# Quick Question

How can I prove that
$$\left| {\left\{ {A \subset \mathbb{N}:\left| A \right| \in \mathbb{N}} \right\}} \right| = \left| \mathbb{N} \right|$$
?

matt grime
Homework Helper
By counting them. How many subsets of size n are there in N? So how many subsets do you have unioning over all n?

Or just enumerate them directly - a subset is the same as an indicator function. A finite subset is just an indicator function that is 1 finitely many times, that is a sequence such as

{0,..,0,1,0,..,0,1,0....,0,1,0,.......}

The place where you put the 1s corresponds to the elements in the set. eg the set {1,2,4} is the indicator/sequence

{1,1,0,1,0,0,0,.....}

It is easy to put these in bijection with N. In fact these are usually put in bijection with N by crackpots in an attempt to disprove the uncountability of the reals since they mistakenly believe that N all subsets of N have finitely many elements.

JasonRox
Homework Helper
Gold Member
By counting them. How many subsets of size n are there in N? So how many subsets do you have unioning over all n?

Or just enumerate them directly - a subset is the same as an indicator function. A finite subset is just an indicator function that is 1 finitely many times, that is a sequence such as

{0,..,0,1,0,..,0,1,0....,0,1,0,.......}

The place where you put the 1s corresponds to the elements in the set. eg the set {1,2,4} is the indicator/sequence

{1,1,0,1,0,0,0,.....}

It is easy to put these in bijection with N. In fact these are usually put in bijection with N by crackpots in an attempt to disprove the uncountability of the reals since they mistakenly believe that N all subsets of N have finitely many elements.

I prefer to just create an injective map into the rationals.

Say for example A is the set {1,2,5,6}, then map it to 0.1256. And so on.

We can see it's one-to-one into the rationals. Since the rationals are countable, then is the collection of all the finite subsets of N.

JasonRox
Homework Helper
Gold Member
I prefer to just create an injective map into the rationals.

Say for example A is the set {1,2,5,6}, then map it to 0.1256. And so on.

We can see it's one-to-one into the rationals. Since the rationals are countable, then is the collection of all the finite subsets of N.

Nevermind, this is wrong. I'll leave it here just so readers and understand why.

Anyways, if you can prove that the countable union of a collection of countable sets is countable then all you must do is show that...

All sets of cardinality n is countable.

So, that you have all finite sets of cardinality 1, 2, 3, ..., n,... and union them all to get the collection of all finite sets of N. Since it is a countable union of a collection of countable sets then the collection of all finite sets of N is countable.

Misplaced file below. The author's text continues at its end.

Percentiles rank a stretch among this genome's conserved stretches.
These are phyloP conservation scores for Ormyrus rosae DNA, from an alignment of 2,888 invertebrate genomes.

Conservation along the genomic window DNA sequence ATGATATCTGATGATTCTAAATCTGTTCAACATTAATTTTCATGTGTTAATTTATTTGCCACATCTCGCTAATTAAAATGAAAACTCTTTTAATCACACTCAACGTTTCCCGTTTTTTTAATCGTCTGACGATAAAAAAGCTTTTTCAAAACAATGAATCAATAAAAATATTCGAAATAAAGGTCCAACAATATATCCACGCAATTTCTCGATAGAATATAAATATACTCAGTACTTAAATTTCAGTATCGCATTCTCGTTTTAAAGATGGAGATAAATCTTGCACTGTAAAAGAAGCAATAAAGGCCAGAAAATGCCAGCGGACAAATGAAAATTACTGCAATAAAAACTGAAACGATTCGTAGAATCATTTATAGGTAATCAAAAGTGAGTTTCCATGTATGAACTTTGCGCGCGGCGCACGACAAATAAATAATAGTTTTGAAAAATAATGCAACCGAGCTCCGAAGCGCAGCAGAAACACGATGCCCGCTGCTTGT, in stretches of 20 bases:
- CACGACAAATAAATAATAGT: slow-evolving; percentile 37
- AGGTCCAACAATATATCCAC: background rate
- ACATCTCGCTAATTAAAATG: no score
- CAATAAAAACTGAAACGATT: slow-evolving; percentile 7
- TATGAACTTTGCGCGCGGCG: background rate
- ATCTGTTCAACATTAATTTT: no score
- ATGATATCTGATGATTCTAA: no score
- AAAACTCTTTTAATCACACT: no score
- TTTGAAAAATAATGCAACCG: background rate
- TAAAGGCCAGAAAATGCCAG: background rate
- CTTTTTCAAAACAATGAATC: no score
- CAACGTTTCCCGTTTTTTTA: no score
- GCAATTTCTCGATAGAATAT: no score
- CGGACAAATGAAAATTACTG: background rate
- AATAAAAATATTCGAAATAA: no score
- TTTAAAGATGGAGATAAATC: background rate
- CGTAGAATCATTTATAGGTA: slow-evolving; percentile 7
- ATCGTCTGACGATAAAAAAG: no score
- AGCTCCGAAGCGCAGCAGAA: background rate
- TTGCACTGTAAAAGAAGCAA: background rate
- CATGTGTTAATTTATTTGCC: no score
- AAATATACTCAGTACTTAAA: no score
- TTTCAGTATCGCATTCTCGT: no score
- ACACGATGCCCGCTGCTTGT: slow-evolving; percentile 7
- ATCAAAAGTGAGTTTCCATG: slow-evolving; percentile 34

Note: matt_grime's method is definitely solid. I just like thinking of different ways to go about it. There's no doubt a lot of ways to do this.

matt grime
Homework Helper
Anyways, if you can prove that the countable union of a collection of countable sets is countable then all you must do is show that...

All sets of cardinality n is countable.

So, that you have all finite sets of cardinality 1, 2, 3, ..., n,... and union them all to get the collection of all finite sets of N. Since it is a countable union of a collection of countable sets then the collection of all finite sets of N is countable.

Note: matt_grime's method is definitely solid. I just like thinking of different ways to go about it. There's no doubt a lot of ways to do this.

That was my method 1. I gave two methods.

matt grime
Homework Helper
Nevermind, this is wrong. I'll leave it here just so readers and understand why.

A method like that will almost always be wrong. There is a way to correct it, though, that is very useful. The problem is that in general the lack of uniqueness of decompositions (here 1256 decomposes as 1|2|5|6, and 12|56 amongst many other options). But we know something where we do have uniqueness - prime decomposition, and there are infinitely many primes. So send {1,2,5,6} to

p_1*p_2*p_5*p_6

for p_i the i'th prime (i.e. 2*3*11*13)

JasonRox
Homework Helper
Gold Member
A method like that will almost always be wrong. There is a way to correct it, though, that is very useful. The problem is that in general the lack of uniqueness of decompositions (here 1256 decomposes as 1|2|5|6, and 12|56 amongst many other options). But we know something where we do have uniqueness - prime decomposition, and there are infinitely many primes. So send {1,2,5,6} to

p_1*p_2*p_5*p_6

for p_i the i'th prime (i.e. 2*3*11*13)

Nice. I was thinking of a different approach to make it work, such as primes. You beat me to it.

What is confusing you? Is it that the power set of N is uncountable? Note how here we have a further restriction that all the sets we are considering have finite cardinality.

How can I prove that
$$\left| {\left\{ {A \subset \mathbb{N}:\left| A \right| \in \mathbb{N}} \right\}} \right| = \left| \mathbb{N} \right|$$
?

Indeed, if Axiom of Choice is assumed, the set of all finite subsets of an infinite set $$\alpha$$ has the same cardinality as $$\alpha$$.
This is seen in this way: Call the set of all finite subsets $$F(\alpha)$$.
$$|F(\alpha)|=\displaystyle \sum_{n\in\mathbb N}|\alpha^n|\\ = \displaystyle \sum_{n\in\mathbb N}|\alpha| = \aleph_0\cdot|\alpha|=|\alpha|$$